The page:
Britain's Royal Mint unveils new coins featuring King Charles III

Britain's new 5-pound coin features the image of King Charles III. Photo courtesy of The Royal Mint/Twitter
1 of 2 | Britain's new 5-pound coin features the image of King Charles III. Photo courtesy of The Royal Mint/Twitter

Sept. 30 (UPI) -- Britain's Royal Mint has revealed two new coins featuring the likeness of King Charles III.

The image, created by sculptor Martin Jennings, will appear on newly minted 50p and 5£ coins.


In keeping with British tradition for coins featuring male monarchs, Charles is not wearing a crown and faces left. Coins featuring an image of his mother, Queen Elizabeth II, face right and wear a crown. With each successive monarch, the direction of silhouette is changed.

The new coins are inscribed with "Charles III • D • G • REX • F • D," which is a condensed version of the Latin expression "by the Grace of God, Defender of the Faith." In a break from tradition, the inscription will feature King Charles' name as it is spelled in English, as opposed to "Carolus," the Latin version.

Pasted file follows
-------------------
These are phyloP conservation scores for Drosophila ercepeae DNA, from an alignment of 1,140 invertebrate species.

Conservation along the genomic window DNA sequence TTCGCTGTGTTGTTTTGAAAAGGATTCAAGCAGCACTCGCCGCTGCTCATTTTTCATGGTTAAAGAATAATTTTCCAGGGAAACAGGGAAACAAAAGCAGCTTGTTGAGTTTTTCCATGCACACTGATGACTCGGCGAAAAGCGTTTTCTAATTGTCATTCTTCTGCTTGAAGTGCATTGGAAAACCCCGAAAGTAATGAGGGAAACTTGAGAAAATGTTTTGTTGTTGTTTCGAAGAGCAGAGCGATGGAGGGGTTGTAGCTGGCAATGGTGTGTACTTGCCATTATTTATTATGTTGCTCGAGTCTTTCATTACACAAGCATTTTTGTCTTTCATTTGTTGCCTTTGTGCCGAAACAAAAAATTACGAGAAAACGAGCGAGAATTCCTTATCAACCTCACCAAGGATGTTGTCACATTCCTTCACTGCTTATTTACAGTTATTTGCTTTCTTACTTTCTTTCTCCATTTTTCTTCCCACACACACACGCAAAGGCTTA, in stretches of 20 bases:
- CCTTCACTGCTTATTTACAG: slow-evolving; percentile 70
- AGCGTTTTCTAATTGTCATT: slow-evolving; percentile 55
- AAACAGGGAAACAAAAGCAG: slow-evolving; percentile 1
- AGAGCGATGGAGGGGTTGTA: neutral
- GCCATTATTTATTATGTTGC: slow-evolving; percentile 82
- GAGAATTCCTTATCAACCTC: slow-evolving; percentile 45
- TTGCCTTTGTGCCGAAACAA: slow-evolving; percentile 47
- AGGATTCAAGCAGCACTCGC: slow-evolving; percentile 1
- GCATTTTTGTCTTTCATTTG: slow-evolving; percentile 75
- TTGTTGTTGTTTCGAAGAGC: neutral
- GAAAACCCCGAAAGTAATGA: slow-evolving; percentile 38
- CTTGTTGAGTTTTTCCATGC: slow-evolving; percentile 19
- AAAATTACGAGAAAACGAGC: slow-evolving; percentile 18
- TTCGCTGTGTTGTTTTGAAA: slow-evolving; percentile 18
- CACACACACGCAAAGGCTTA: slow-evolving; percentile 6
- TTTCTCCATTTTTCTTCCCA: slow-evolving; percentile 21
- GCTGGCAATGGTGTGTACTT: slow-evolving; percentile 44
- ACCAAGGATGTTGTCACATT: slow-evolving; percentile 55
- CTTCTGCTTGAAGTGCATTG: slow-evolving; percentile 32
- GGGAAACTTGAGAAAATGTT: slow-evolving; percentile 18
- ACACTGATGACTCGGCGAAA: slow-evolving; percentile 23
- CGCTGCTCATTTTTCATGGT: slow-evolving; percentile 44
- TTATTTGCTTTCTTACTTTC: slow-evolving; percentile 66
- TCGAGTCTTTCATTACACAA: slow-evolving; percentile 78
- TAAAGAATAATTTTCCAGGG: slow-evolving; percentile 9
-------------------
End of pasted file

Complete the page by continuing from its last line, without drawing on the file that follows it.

The reverse side of new 50p coin features an inscription commemorating Elizabeth's coronation in 1953 while the 5£ coins feature two portraits commemorating her life.

The coins, unveiled Thursday, will be available for purchase by collectors next week and are expected to enter circulation before the end of the year. Coins, stamps and other items featuring the portrait of the queen will still remain in circulation.


On Tuesday, the Court Post Office at Buckingham Palace stamped mail with Charles' new insignia for the first time.

The cypher features the letters C and R, along with the Roman numeral three, beneath a crown, will eventually appear on British mailboxes, government buildings and on official documents.

Charles' image will also be featured on the Machin Definitive "everyday" stamps that currently feature the queen's image and on a new series of special stamps.

Charles ascended the throne after the death of his mother, Queen Elizabeth II on Sept. 8. She was 96 and reigned for 70 years, the longest of any British monarch.

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Charles, dressed in the ceremonial uniform of Colonel-in-Chief of the Royal Regiment of Wales, is accompanied by his sister, Princess Anne, on the drive from Buckingham Palace to the Guildhall for the traditional ceremony admitting him as a Freeman of the City of London. File Photo courtesy of British Information Services | License Photo

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